Four-year goal isn’t realistic

Joshua Mounts, Columnist

Josh Mounts
Josh Mounts

It doesn’t matter how long it takes you, as long as you get there.

This idea should be the tagline of colleges across the nation as through the many trials, tribulations and the years of hard work, students endure to make it to that graduation stage in four years.

The basic concept of a four-year college experience has been drilled into young minds for years and years.

It’s because of this that many students believe it’s a totally mandatory feature of higher learning.

The truth of the matter is college can be, and is, filled with students of all walks of life and different experiences during their time of enrollment.

Each student’s journey through college is different from the next which causes varying graduation times.

Some students graduate early, others in four years and some end up attending college for longer than their classmates.

One of the common reasons students take more than the classic four years is due to changing their majors.

Sam Szews, a current geography major graduating in the spring of 2019, said he changed his major from athletic training, which led to his enrollment in a fifth year at UWO.

Szews said he really isn’t too concerned about being at UWO for another year as he’s just looking forward to graduating come springtime.

“I am indifferent about being here an extra year,” Szews said. “I would have liked to been out in four years with the major I was in, but things happen and I’m playing the cards I am dealt.”

Although things like changing a major may put a hold on students’ ability to graduate, it also allows them an opportunity to re-evaluate their path in college.

Szews said that because he took the time to think about his own path, he’s happier with his decision to change.

In an article by Meredith Kolodner, published in the New York Times, titled “6 Reasons You May Not Graduate on Time,” she talks about different reasons students may struggle to maintain the four-year term.

“Graduating from a four-year college in four years may sound like a fairly straightforward venture,” Kolodner said. “But only 41 percent of students manage to do it.”

Szews said he personally knows of a number of students who are in the same boat, riding the college roller coaster as long as it takes to get to the cap and gown.

“I have five other buddies that are also here for an extra year,” Szews said.

Another situation that may lead to an extra or further additional years in school could be the fact that competitive programs within universities hinder student’s paths.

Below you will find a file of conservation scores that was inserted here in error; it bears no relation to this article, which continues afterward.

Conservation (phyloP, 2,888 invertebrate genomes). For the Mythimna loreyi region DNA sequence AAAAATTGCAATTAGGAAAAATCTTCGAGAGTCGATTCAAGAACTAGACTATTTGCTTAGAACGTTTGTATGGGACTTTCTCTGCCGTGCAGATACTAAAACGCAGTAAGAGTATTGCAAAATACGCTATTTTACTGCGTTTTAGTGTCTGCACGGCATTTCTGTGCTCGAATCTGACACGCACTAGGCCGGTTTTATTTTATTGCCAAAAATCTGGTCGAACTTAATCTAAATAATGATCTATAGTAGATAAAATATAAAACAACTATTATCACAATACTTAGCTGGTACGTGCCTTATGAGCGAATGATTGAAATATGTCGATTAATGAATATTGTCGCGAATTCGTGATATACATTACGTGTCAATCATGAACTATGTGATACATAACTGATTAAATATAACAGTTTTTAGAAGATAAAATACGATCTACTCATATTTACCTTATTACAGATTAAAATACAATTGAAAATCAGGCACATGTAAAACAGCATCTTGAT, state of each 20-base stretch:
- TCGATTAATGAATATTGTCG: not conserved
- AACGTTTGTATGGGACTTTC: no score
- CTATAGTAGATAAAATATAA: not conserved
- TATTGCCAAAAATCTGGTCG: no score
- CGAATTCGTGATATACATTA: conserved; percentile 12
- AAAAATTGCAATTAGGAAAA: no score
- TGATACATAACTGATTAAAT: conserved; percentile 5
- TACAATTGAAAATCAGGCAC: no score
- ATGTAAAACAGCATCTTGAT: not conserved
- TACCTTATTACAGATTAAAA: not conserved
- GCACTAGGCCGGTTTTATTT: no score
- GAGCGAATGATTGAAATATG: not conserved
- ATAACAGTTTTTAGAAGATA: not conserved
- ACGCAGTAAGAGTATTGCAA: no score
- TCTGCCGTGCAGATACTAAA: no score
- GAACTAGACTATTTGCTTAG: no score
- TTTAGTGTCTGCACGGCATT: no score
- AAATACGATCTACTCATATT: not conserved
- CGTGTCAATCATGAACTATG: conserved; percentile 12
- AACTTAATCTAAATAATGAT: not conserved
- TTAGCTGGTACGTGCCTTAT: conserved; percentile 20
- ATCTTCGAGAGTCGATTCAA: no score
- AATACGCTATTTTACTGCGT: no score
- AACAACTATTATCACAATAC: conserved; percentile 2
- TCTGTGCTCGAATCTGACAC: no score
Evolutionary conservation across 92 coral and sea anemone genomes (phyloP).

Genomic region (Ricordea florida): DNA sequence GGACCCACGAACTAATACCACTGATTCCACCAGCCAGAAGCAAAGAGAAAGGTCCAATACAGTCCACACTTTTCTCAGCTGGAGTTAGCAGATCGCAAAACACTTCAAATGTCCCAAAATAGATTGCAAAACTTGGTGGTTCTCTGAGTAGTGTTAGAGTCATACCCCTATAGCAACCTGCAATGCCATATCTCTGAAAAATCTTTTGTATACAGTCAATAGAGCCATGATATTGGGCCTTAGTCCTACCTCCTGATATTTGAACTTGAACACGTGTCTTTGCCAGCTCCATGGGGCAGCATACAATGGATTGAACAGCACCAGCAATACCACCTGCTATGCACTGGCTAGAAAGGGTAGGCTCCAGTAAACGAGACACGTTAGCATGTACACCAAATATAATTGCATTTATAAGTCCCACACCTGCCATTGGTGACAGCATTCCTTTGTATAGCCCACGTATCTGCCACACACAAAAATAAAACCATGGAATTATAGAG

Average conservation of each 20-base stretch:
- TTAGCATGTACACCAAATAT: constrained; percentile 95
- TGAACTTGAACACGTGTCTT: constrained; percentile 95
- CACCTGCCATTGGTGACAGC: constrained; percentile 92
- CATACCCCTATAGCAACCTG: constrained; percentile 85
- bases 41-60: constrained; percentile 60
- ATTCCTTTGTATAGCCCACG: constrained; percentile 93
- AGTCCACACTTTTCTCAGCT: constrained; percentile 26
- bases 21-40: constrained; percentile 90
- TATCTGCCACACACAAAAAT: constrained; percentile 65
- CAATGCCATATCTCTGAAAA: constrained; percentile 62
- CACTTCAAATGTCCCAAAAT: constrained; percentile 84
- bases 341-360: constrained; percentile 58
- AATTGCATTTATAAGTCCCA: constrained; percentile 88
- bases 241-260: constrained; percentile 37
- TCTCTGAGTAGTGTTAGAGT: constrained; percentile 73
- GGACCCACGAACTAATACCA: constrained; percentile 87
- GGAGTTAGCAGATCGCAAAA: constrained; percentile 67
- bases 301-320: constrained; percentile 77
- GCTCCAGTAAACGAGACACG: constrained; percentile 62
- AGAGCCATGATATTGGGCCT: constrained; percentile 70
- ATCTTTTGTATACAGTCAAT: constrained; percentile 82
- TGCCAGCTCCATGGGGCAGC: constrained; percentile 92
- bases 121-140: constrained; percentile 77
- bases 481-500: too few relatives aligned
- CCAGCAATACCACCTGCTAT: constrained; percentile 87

Here at UWO there is a very competitive nursing program and because of that, students aren’t guaranteed a spot in the College of Nursing when they apply.

As a journalism major, I found that even within the journalism department the courses can be difficult to get into.

The difficulty of getting in classes I needed along with the fact that I transferred schools my freshman year are both leading reasons as to why I didn’t graduate in the spring of 2018.

I definitely felt disappointment that I wasn’t on track to hit the idealistic four-year goal for graduation.

Seeing all my classmates and friends in their caps and gowns made me feel almost as though I had failed, but looking back I’m content and overall very happy with the experience I’ve had at UWO.

I was given the opportunity to take classes, especially revolving around journalism, that I probably wouldn’t have had time to take if I was on a four-year journey.

It seems as though there’s a slight stigma about graduating from college in more than four years, but the point of the matter is that it really doesn’t matter how long it takes you to get to the end.

Life is nothing but unpredictable, presenting obstacles that we must overcome.

College is about finding what you’re passionate about and setting yourself up to continue the pursuit of it in the open world of careers; as long as you’re doing that, you’re succeeding.

Once they’re finally up on that stage, holding that diploma in their hands, students should be proud of what they’ve accomplished rather than thinking back to how many years or classes it took to reach it.

Earning a degree is an outstanding achievement and that should never be taken lightly.